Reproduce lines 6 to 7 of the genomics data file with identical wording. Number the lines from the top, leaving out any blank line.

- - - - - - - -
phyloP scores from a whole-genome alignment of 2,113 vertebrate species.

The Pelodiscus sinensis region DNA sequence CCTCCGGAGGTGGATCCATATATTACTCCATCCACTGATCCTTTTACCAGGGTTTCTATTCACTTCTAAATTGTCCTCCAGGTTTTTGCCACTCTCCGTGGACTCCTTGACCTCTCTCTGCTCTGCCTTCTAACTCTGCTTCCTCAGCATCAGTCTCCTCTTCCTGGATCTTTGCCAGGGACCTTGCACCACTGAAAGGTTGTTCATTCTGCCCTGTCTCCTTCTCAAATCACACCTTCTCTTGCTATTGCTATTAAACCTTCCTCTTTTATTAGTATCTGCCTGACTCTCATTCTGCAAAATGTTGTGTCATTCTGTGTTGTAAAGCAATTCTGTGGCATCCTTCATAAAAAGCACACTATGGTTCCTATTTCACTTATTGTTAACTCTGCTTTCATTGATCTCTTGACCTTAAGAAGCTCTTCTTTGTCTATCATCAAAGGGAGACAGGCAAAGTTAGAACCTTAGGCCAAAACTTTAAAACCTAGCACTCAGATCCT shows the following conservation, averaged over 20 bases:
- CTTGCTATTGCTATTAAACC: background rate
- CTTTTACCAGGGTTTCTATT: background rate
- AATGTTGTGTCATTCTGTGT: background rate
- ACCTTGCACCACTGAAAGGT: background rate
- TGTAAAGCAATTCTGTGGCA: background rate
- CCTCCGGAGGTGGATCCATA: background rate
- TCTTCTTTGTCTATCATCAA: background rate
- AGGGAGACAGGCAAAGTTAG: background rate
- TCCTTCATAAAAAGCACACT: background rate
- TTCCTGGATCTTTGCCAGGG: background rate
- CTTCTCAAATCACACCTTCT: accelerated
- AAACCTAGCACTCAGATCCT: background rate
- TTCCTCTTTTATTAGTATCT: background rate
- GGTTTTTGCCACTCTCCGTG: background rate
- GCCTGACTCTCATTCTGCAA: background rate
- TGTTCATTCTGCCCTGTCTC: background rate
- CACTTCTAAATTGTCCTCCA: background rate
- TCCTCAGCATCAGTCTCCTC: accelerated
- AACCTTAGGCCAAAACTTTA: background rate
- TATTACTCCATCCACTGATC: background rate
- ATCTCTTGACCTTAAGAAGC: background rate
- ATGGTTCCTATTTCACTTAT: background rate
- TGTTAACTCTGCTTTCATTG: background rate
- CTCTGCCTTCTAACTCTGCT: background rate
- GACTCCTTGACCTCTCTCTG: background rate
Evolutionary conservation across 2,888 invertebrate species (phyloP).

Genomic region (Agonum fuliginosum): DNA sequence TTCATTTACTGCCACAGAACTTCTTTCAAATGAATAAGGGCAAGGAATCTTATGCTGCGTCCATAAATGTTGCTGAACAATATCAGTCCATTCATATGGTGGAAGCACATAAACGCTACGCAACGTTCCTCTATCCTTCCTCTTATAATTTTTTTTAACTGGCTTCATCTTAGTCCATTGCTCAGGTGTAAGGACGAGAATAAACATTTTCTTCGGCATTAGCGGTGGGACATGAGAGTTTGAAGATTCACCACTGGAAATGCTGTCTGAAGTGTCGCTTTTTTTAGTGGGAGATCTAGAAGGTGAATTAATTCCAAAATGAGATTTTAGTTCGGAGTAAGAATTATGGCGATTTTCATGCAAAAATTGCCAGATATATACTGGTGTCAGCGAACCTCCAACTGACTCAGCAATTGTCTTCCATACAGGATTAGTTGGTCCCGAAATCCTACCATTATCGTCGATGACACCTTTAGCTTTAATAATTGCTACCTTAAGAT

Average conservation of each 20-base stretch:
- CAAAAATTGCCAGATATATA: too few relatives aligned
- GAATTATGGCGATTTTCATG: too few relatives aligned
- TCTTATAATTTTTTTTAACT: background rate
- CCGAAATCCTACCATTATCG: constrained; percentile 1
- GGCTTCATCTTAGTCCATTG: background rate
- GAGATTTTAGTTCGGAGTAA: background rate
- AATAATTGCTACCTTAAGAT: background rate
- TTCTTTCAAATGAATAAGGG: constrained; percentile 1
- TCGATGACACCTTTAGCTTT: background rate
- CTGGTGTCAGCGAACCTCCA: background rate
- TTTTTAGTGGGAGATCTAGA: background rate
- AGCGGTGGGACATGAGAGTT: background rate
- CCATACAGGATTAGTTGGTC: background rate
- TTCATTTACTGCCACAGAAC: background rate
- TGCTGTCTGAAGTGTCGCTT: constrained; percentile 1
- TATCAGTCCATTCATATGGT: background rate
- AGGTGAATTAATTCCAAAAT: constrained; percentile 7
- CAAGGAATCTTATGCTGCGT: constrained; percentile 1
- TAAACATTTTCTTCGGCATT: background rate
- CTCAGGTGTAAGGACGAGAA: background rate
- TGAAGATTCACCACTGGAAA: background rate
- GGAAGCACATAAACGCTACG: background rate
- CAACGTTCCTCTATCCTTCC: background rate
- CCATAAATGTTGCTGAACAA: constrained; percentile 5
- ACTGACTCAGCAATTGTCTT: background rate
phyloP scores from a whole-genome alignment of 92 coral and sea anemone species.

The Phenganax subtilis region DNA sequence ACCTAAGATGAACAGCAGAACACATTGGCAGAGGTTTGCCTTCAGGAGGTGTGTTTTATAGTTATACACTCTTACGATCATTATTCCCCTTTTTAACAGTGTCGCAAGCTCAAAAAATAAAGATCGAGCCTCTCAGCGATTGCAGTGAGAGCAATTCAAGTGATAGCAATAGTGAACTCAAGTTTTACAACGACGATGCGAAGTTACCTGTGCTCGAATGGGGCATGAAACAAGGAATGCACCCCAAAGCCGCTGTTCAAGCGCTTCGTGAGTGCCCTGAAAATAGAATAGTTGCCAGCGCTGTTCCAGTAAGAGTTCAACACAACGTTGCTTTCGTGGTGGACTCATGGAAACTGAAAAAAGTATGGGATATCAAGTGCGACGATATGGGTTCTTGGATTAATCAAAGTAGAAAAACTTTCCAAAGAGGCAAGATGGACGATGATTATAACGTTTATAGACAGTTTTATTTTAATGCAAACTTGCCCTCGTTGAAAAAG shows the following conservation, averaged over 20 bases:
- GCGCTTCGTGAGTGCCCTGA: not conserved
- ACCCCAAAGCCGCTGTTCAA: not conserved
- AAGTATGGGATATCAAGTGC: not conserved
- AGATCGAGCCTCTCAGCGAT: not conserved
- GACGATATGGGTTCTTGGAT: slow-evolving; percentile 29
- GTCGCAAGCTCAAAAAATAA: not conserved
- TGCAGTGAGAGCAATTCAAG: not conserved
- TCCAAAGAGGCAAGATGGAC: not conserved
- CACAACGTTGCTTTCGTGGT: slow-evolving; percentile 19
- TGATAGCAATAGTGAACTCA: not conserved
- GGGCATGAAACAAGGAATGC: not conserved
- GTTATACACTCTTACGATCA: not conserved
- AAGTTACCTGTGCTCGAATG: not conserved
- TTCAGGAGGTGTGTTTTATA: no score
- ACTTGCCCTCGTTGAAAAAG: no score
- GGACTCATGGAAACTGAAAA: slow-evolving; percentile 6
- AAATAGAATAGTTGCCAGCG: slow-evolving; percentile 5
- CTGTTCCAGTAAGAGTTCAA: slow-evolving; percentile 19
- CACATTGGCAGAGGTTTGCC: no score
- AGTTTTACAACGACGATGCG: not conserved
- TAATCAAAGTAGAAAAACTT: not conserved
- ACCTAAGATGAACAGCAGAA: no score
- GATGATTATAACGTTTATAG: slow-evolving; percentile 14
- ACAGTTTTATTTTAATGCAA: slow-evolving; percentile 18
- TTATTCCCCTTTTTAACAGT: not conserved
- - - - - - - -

- ACCTTGCACCACTGAAAGGT: background rate
- TGTAAAGCAATTCTGTGGCA: background rate